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spiritwolf922

Question about cave earthcaches

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I have been wanting to create an earthcache about caves and have researched the topic, but the location I wanted to use is a privately-owned commercial entity which would be an EXCELLENT place to learn about caves, but I have never received a response from them.  That sucks, but with some modifications to my description, I can rewrite it to be applicable to almost any cave in my area.  There happens to be a cave in a local park which supports geocaching and because of the relationship between our local organization and the county, geocachers have blanket permission to place caches in the public parks, which means that this cave would be a good place to consider placing an earthcache.

 

Here's the rub:  The cave is not 100% "natural".  It is certainly a cave.  It is certainly not man-made; it is a natural area, not bricks, for example.  However, it has been MODIFIED by man.  This is a natural area which was excavated to become a "beer cave" back in the days that brewers needed some place to keep their wares cool.

 

Given this information - that the cave is a natural stone formation, but it has been modified by man in that it was excavated for commercial purposes - would this cave still be considered a "cave" and "eligible" to be described as an earthcache?

 

Your thoughts?

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Can you somehow tie the anthropological erosion to the actual geological material?

I.E. Why was this space chosen to make a cave? My guess is because the rock is softer than that of the surrounding areas... why is that rock softer? Geology!

 

That's where I'd start my research anyway. 

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6 minutes ago, STNolan said:


I.E. Why was this space chosen to make a cave? My guess is because the rock is softer than that of the surrounding areas... why is that rock softer? Geology!

 

 

 

Yes, the rock was chosen because it's typical of the region:  it's limestone and excellent for making a beer cave.  Many beer barons of yesteryear utilized the cave system under the city for such storage.  This particular 'created cave' happens to be outside the city limits in the county.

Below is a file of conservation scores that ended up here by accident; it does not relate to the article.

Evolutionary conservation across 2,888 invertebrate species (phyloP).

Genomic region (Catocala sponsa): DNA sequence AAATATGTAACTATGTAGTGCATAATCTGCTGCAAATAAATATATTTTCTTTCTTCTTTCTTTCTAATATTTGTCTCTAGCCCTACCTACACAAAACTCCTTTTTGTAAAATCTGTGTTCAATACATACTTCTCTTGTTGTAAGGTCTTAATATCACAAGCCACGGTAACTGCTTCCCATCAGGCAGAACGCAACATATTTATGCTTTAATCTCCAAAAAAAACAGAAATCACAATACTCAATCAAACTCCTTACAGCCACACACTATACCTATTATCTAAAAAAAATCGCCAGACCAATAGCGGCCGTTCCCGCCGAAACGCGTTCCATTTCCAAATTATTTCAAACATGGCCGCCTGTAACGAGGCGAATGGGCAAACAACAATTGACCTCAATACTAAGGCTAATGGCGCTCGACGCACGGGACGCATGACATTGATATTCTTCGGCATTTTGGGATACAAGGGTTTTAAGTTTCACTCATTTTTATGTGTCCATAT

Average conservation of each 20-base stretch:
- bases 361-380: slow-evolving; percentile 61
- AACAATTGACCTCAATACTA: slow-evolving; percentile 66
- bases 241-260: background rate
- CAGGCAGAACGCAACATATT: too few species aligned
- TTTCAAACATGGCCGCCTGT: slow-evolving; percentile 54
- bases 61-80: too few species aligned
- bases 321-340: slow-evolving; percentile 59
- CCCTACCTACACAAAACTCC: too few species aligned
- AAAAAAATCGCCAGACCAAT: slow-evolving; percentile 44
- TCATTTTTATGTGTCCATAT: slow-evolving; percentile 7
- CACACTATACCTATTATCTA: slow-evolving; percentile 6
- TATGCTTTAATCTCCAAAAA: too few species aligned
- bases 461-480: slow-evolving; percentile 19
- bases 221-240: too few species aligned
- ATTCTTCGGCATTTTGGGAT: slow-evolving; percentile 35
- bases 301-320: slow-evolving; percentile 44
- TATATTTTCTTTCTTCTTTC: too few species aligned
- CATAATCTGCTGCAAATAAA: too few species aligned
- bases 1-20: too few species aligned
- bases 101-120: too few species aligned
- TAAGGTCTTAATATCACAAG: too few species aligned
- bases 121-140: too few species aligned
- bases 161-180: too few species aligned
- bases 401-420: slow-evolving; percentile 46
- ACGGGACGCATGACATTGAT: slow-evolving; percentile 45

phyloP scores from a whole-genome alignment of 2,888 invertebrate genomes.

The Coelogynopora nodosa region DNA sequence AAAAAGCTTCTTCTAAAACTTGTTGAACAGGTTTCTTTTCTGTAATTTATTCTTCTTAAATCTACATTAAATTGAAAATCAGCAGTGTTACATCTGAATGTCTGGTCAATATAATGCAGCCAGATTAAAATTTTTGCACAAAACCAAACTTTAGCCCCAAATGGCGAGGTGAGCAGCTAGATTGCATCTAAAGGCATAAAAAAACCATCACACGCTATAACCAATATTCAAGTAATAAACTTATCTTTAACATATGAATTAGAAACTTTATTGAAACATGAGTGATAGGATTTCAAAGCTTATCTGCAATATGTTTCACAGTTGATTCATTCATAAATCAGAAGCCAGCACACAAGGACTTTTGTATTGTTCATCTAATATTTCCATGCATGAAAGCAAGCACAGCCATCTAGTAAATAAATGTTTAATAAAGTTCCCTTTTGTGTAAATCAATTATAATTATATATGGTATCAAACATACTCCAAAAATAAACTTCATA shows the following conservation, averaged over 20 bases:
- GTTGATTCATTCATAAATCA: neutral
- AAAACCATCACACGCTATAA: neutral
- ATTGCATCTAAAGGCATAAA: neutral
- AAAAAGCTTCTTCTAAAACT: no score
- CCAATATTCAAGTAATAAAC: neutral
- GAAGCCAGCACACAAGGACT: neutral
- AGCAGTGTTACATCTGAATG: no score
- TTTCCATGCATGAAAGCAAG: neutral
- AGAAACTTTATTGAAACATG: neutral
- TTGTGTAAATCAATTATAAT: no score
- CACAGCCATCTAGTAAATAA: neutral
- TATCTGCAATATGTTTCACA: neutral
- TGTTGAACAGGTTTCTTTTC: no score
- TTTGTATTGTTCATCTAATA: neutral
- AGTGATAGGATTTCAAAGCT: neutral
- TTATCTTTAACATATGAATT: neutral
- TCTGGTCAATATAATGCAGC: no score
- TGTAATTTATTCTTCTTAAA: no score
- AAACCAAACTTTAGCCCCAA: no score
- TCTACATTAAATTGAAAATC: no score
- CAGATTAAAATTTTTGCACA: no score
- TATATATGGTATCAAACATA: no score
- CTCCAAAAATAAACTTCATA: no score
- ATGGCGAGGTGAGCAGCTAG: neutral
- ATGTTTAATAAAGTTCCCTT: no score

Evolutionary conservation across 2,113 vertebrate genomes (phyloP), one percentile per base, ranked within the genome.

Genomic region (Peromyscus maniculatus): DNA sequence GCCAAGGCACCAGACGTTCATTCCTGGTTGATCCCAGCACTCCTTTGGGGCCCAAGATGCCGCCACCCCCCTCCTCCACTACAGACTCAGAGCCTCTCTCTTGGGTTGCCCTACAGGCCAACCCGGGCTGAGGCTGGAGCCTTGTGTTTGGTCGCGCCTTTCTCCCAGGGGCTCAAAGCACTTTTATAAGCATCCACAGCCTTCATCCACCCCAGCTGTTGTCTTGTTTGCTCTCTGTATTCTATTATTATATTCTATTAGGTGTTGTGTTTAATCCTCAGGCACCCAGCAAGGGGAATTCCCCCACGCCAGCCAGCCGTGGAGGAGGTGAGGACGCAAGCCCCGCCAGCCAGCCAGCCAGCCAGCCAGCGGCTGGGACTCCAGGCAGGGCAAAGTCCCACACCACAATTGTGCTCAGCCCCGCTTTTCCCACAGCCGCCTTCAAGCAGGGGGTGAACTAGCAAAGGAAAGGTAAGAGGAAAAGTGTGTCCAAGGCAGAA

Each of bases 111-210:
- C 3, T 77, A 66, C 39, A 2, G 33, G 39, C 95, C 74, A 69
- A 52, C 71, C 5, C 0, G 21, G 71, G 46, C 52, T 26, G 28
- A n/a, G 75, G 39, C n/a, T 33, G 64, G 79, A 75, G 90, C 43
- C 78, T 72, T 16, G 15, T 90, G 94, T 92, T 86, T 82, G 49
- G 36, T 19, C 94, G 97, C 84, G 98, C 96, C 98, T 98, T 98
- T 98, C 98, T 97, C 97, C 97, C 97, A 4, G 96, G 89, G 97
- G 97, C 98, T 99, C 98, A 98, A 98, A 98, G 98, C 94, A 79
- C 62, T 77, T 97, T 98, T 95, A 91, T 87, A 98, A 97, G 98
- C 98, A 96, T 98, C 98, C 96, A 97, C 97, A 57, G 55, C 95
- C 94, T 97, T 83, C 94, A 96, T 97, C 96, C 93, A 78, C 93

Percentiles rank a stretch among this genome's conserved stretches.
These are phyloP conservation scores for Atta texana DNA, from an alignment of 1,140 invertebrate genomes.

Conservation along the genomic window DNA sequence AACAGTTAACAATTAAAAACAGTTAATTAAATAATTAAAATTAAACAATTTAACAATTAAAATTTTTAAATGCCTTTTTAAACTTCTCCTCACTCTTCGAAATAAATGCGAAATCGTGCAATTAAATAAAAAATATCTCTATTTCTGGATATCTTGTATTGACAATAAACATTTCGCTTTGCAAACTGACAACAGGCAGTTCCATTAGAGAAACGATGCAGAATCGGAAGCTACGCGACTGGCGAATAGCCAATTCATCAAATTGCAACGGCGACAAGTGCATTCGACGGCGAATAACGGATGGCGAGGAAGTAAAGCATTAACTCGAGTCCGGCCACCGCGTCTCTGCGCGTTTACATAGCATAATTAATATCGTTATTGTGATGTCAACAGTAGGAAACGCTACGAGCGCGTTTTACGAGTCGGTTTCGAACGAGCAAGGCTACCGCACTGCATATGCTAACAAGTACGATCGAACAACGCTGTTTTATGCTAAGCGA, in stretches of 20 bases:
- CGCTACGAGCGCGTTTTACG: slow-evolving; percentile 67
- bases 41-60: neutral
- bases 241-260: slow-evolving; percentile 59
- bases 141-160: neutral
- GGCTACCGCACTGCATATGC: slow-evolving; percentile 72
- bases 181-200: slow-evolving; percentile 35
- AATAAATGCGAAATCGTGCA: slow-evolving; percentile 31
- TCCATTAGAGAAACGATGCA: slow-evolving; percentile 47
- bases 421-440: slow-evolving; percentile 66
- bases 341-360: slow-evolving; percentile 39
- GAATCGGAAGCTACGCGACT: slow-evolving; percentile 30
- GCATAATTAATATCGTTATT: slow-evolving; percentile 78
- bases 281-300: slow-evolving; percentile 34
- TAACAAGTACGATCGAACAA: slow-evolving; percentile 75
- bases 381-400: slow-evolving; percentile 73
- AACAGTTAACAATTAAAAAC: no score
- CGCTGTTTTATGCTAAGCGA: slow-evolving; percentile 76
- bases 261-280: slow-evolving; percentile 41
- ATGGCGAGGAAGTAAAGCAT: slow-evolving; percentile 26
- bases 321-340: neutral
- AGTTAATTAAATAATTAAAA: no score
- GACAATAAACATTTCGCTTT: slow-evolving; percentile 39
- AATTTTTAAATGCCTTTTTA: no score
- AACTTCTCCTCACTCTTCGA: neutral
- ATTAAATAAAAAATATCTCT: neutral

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There's an Earthcache at Jenolan Caves in the Blue Mountains west of Sydney (GC65WKH). These caves are a major tourist attraction, with the access road passing through the Grand Arch and all the publicly open caves having concrete walkways, steps and lighting, but there's still a geology lesson there with the formation process.

 

R + R STUDIO: ~Jenolan Caves 。The Gem of New South Wales~

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I've seen earth caches placed in old quarry areas. The natural rock strata which are visible in them is often much easier to teach the earth cache lesson with than a natural example.

 

I've also seen coastal earth caches that focus on using groynes and so on to teach about long shore drift. And rocks in a fountain. And a medieval wall.

 

So I don't see a problem with using the example the OP gives, so long as it's primarily a learning process related to the natural rather than the history of the cave (but, obviously, the history is interesting as well and the description should mention that).

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19 hours ago, spiritwolf922 said:

the location I wanted to use is a privately-owned commercial entity which would be an EXCELLENT place to learn about caves, but I have never received a response from them

 

If you can't get permission, or if the commercial entity charges a fee, that's going to be a show stopper.

 

I'd agree that it being man-made or -enhanced is not a bar to an earthcache - remember, they can be based on statues or building material. The main thing I'd be looking to do if I was putting such a cache together is highlight what's unique and observable about the feature. Not just a general lesson on limestone, but a specific lesson about this particular feature.

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